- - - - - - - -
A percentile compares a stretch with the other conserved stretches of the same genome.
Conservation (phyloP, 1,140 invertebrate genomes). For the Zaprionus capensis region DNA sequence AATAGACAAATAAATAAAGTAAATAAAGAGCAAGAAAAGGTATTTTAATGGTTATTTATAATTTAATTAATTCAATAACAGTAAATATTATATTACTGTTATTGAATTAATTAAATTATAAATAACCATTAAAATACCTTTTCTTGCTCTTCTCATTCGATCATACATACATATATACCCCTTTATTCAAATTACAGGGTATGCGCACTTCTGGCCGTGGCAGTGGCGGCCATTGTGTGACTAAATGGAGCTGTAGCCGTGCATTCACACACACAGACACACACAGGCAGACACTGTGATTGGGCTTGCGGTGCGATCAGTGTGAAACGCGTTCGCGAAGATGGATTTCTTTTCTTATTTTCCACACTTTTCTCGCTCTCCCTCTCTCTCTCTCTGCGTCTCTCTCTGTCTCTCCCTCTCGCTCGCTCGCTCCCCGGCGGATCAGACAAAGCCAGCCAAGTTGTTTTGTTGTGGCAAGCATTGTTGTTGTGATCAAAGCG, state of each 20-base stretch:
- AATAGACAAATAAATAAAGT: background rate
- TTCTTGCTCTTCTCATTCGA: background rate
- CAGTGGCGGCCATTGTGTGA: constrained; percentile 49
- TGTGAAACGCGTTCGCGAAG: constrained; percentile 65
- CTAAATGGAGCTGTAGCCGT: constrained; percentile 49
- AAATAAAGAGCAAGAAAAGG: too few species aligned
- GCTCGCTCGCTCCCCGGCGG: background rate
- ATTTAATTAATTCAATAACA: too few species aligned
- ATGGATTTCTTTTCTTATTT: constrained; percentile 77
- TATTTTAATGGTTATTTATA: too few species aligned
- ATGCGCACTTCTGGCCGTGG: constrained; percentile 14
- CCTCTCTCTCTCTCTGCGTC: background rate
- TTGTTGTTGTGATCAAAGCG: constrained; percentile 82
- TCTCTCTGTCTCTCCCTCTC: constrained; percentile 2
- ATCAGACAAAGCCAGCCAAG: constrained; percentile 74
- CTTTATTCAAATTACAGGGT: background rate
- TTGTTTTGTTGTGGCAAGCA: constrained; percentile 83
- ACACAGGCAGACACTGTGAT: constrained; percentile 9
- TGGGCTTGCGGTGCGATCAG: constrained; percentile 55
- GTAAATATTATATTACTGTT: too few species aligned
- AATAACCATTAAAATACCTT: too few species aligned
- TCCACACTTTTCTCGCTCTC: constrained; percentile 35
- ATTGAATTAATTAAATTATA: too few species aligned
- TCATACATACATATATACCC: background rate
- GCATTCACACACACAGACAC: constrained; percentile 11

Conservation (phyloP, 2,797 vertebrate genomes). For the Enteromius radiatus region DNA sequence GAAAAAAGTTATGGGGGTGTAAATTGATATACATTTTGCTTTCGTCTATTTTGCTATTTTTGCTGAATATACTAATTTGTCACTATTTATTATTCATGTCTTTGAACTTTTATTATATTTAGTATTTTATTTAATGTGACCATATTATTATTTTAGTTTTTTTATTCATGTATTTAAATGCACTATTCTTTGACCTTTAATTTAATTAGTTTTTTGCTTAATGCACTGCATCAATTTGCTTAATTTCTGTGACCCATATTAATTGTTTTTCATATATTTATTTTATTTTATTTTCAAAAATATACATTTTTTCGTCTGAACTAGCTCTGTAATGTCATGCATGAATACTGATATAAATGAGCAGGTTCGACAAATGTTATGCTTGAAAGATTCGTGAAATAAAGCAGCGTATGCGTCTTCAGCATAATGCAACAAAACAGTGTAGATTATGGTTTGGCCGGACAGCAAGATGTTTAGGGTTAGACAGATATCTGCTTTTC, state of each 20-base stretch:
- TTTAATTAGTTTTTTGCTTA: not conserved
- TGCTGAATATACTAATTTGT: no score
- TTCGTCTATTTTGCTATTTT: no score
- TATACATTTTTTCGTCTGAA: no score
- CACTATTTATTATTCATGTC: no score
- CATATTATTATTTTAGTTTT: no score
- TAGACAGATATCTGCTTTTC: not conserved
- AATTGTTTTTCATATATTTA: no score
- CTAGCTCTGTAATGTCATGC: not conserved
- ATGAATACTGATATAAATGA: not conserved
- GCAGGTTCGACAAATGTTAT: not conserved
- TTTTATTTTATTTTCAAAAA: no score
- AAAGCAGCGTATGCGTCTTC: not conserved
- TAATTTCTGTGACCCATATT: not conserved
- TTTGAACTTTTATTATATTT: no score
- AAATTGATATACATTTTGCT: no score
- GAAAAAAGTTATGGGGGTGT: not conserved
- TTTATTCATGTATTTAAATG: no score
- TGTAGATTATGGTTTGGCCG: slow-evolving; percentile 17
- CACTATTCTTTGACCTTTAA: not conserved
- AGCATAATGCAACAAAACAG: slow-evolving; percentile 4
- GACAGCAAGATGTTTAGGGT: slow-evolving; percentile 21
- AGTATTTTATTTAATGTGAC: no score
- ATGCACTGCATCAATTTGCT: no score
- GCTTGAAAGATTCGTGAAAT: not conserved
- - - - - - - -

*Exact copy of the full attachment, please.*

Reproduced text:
A percentile compares a stretch with the other conserved stretches of the same genome.
Conservation (phyloP, 1,140 invertebrate genomes). For the Zaprionus capensis region DNA sequence AATAGACAAATAAATAAAGTAAATAAAGAGCAAGAAAAGGTATTTTAATGGTTATTTATAATTTAATTAATTCAATAACAGTAAATATTATATTACTGTTATTGAATTAATTAAATTATAAATAACCATTAAAATACCTTTTCTTGCTCTTCTCATTCGATCATACATACATATATACCCCTTTATTCAAATTACAGGGTATGCGCACTTCTGGCCGTGGCAGTGGCGGCCATTGTGTGACTAAATGGAGCTGTAGCCGTGCATTCACACACACAGACACACACAGGCAGACACTGTGATTGGGCTTGCGGTGCGATCAGTGTGAAACGCGTTCGCGAAGATGGATTTCTTTTCTTATTTTCCACACTTTTCTCGCTCTCCCTCTCTCTCTCTCTGCGTCTCTCTCTGTCTCTCCCTCTCGCTCGCTCGCTCCCCGGCGGATCAGACAAAGCCAGCCAAGTTGTTTTGTTGTGGCAAGCATTGTTGTTGTGATCAAAGCG, state of each 20-base stretch:
- AATAGACAAATAAATAAAGT: background rate
- TTCTTGCTCTTCTCATTCGA: background rate
- CAGTGGCGGCCATTGTGTGA: constrained; percentile 49
- TGTGAAACGCGTTCGCGAAG: constrained; percentile 65
- CTAAATGGAGCTGTAGCCGT: constrained; percentile 49
- AAATAAAGAGCAAGAAAAGG: too few species aligned
- GCTCGCTCGCTCCCCGGCGG: background rate
- ATTTAATTAATTCAATAACA: too few species aligned
- ATGGATTTCTTTTCTTATTT: constrained; percentile 77
- TATTTTAATGGTTATTTATA: too few species aligned
- ATGCGCACTTCTGGCCGTGG: constrained; percentile 14
- CCTCTCTCTCTCTCTGCGTC: background rate
- TTGTTGTTGTGATCAAAGCG: constrained; percentile 82
- TCTCTCTGTCTCTCCCTCTC: constrained; percentile 2
- ATCAGACAAAGCCAGCCAAG: constrained; percentile 74
- CTTTATTCAAATTACAGGGT: background rate
- TTGTTTTGTTGTGGCAAGCA: constrained; percentile 83
- ACACAGGCAGACACTGTGAT: constrained; percentile 9
- TGGGCTTGCGGTGCGATCAG: constrained; percentile 55
- GTAAATATTATATTACTGTT: too few species aligned
- AATAACCATTAAAATACCTT: too few species aligned
- TCCACACTTTTCTCGCTCTC: constrained; percentile 35
- ATTGAATTAATTAAATTATA: too few species aligned
- TCATACATACATATATACCC: background rate
- GCATTCACACACACAGACAC: constrained; percentile 11

Conservation (phyloP, 2,797 vertebrate genomes). For the Enteromius radiatus region DNA sequence GAAAAAAGTTATGGGGGTGTAAATTGATATACATTTTGCTTTCGTCTATTTTGCTATTTTTGCTGAATATACTAATTTGTCACTATTTATTATTCATGTCTTTGAACTTTTATTATATTTAGTATTTTATTTAATGTGACCATATTATTATTTTAGTTTTTTTATTCATGTATTTAAATGCACTATTCTTTGACCTTTAATTTAATTAGTTTTTTGCTTAATGCACTGCATCAATTTGCTTAATTTCTGTGACCCATATTAATTGTTTTTCATATATTTATTTTATTTTATTTTCAAAAATATACATTTTTTCGTCTGAACTAGCTCTGTAATGTCATGCATGAATACTGATATAAATGAGCAGGTTCGACAAATGTTATGCTTGAAAGATTCGTGAAATAAAGCAGCGTATGCGTCTTCAGCATAATGCAACAAAACAGTGTAGATTATGGTTTGGCCGGACAGCAAGATGTTTAGGGTTAGACAGATATCTGCTTTTC, state of each 20-base stretch:
- TTTAATTAGTTTTTTGCTTA: not conserved
- TGCTGAATATACTAATTTGT: no score
- TTCGTCTATTTTGCTATTTT: no score
- TATACATTTTTTCGTCTGAA: no score
- CACTATTTATTATTCATGTC: no score
- CATATTATTATTTTAGTTTT: no score
- TAGACAGATATCTGCTTTTC: not conserved
- AATTGTTTTTCATATATTTA: no score
- CTAGCTCTGTAATGTCATGC: not conserved
- ATGAATACTGATATAAATGA: not conserved
- GCAGGTTCGACAAATGTTAT: not conserved
- TTTTATTTTATTTTCAAAAA: no score
- AAAGCAGCGTATGCGTCTTC: not conserved
- TAATTTCTGTGACCCATATT: not conserved
- TTTGAACTTTTATTATATTT: no score
- AAATTGATATACATTTTGCT: no score
- GAAAAAAGTTATGGGGGTGT: not conserved
- TTTATTCATGTATTTAAATG: no score
- TGTAGATTATGGTTTGGCCG: slow-evolving; percentile 17
- CACTATTCTTTGACCTTTAA: not conserved
- AGCATAATGCAACAAAACAG: slow-evolving; percentile 4
- GACAGCAAGATGTTTAGGGT: slow-evolving; percentile 21
- AGTATTTTATTTAATGTGAC: no score
- ATGCACTGCATCAATTTGCT: no score
- GCTTGAAAGATTCGTGAAAT: not conserved